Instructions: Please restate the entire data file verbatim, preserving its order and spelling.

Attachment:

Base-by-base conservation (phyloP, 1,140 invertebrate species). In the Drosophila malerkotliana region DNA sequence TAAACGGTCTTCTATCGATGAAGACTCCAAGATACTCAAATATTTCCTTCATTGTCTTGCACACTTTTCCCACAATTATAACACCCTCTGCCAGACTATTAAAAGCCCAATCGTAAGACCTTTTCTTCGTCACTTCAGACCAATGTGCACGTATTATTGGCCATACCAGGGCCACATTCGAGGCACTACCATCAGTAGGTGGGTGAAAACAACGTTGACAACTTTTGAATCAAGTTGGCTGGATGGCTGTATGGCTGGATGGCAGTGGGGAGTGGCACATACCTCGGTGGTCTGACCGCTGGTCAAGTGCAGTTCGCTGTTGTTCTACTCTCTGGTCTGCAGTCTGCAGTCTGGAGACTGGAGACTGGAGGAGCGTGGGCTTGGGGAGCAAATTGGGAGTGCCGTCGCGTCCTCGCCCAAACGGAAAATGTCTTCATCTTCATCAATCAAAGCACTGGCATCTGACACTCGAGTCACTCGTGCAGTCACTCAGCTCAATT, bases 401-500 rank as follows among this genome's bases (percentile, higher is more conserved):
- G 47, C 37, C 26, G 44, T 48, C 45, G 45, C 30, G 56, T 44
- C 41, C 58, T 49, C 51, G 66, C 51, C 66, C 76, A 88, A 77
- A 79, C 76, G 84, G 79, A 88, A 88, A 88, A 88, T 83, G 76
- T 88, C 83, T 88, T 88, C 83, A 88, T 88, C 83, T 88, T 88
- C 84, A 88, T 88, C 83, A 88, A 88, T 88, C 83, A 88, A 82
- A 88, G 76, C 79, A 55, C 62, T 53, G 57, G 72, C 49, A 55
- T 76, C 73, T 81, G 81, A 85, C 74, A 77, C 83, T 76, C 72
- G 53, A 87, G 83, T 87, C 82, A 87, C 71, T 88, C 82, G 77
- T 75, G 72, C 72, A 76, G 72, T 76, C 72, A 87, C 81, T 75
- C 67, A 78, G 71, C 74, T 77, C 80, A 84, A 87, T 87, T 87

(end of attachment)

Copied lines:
Base-by-base conservation (phyloP, 1,140 invertebrate species). In the Drosophila malerkotliana region DNA sequence TAAACGGTCTTCTATCGATGAAGACTCCAAGATACTCAAATATTTCCTTCATTGTCTTGCACACTTTTCCCACAATTATAACACCCTCTGCCAGACTATTAAAAGCCCAATCGTAAGACCTTTTCTTCGTCACTTCAGACCAATGTGCACGTATTATTGGCCATACCAGGGCCACATTCGAGGCACTACCATCAGTAGGTGGGTGAAAACAACGTTGACAACTTTTGAATCAAGTTGGCTGGATGGCTGTATGGCTGGATGGCAGTGGGGAGTGGCACATACCTCGGTGGTCTGACCGCTGGTCAAGTGCAGTTCGCTGTTGTTCTACTCTCTGGTCTGCAGTCTGCAGTCTGGAGACTGGAGACTGGAGGAGCGTGGGCTTGGGGAGCAAATTGGGAGTGCCGTCGCGTCCTCGCCCAAACGGAAAATGTCTTCATCTTCATCAATCAAAGCACTGGCATCTGACACTCGAGTCACTCGTGCAGTCACTCAGCTCAATT, bases 401-500 rank as follows among this genome's bases (percentile, higher is more conserved):
- G 47, C 37, C 26, G 44, T 48, C 45, G 45, C 30, G 56, T 44
- C 41, C 58, T 49, C 51, G 66, C 51, C 66, C 76, A 88, A 77
- A 79, C 76, G 84, G 79, A 88, A 88, A 88, A 88, T 83, G 76
- T 88, C 83, T 88, T 88, C 83, A 88, T 88, C 83, T 88, T 88
- C 84, A 88, T 88, C 83, A 88, A 88, T 88, C 83, A 88, A 82
- A 88, G 76, C 79, A 55, C 62, T 53, G 57, G 72, C 49, A 55
- T 76, C 73, T 81, G 81, A 85, C 74, A 77, C 83, T 76, C 72
- G 53, A 87, G 83, T 87, C 82, A 87, C 71, T 88, C 82, G 77
- T 75, G 72, C 72, A 76, G 72, T 76, C 72, A 87, C 81, T 75
- C 67, A 78, G 71, C 74, T 77, C 80, A 84, A 87, T 87, T 87